Master/slave replication is an important tool that gets used in many ways: distributing read loads among many slaves for performance, using a slave for backups so the master can handle live load, geographically distributed disaster recovery, etc. The Achilles’ Heal of slave performance is that slave workloads are single-threaded. The master can have many clients inserting, updating, querying, whereas the slave has only one insertion client: the master. InnoDB single-client performance is much slower than its multi-client performance, which means that the bottleneck in a master/slave system is often the rate at which a slave can keep up.
If the master has an average transactions per second (tps) that is higher than what the slave can handle, the slave will fall further and further behind. If the slaves are being used to distribute read workload, for example, the results they produce will fall further out of date. If a slave is used to generate a backup (e.g. the slave is taken offline to produce a backup snapshot), then the slave has a harder time catching up with the master once it comes back online, and if it never catches up, the value of a backup is reduced.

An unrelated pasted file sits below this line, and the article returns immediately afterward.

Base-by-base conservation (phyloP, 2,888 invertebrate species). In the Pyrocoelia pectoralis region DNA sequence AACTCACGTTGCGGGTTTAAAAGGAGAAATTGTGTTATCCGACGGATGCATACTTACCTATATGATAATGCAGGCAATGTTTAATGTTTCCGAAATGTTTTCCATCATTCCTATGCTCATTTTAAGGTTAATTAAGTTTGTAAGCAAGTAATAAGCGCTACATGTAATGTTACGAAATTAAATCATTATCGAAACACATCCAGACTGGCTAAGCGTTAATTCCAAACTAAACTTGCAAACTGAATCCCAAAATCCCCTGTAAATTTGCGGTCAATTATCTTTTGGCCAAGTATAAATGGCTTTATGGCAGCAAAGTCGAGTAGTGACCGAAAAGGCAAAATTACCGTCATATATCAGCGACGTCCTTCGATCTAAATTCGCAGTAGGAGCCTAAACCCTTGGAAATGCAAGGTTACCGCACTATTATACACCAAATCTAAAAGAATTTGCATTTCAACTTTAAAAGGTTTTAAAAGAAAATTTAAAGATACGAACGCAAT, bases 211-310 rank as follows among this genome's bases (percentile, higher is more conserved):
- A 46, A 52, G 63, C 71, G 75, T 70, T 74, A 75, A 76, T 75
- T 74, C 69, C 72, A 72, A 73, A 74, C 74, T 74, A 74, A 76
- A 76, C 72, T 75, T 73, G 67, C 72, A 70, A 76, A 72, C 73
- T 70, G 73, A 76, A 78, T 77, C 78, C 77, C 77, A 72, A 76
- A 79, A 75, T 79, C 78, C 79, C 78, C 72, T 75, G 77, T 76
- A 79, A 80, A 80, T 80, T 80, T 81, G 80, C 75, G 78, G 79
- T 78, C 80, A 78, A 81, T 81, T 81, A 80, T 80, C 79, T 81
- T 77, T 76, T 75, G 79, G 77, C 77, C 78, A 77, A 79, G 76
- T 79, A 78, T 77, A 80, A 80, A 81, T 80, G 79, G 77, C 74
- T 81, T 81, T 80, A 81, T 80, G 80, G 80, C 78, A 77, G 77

So slave lag caused by single-client performance is a big problem. The good news is that TokuDB has enough data ingestion horsepower that it can keep up with some big single-threaded workloads. We’ve been able to show this with our newly released TokuDB v6.0.
Here’s what we did to measure the impact of slave lag. We made a version of TPCC that generates transactions at some user-definable rate. We fed the transactions to a master/slave combo for 60s. At the rates we measured, the master was able to finish all transactions during the 60s window. Then we waited to see how long it would take the slave to finish its work. At 1000tps, both TokuDB and InnoDB slaves were able to complete the work in 60s, which means there was no slave lag. By the time we got to 3000tps, InnoDB was taking over 140s to finish the work, meaning that it was falling more than 80s behind every 60s. TokuDB was still keeping up.
You can find all the details of the experiement here.
In TokuDB v6.0 we are introducing XA (two-phase transactions) which is a common way that binlog replication has been implemented in MySQL. Combined with great slave performance, this make TokuDB a great choice for replication.
To learn more about TokuDB:
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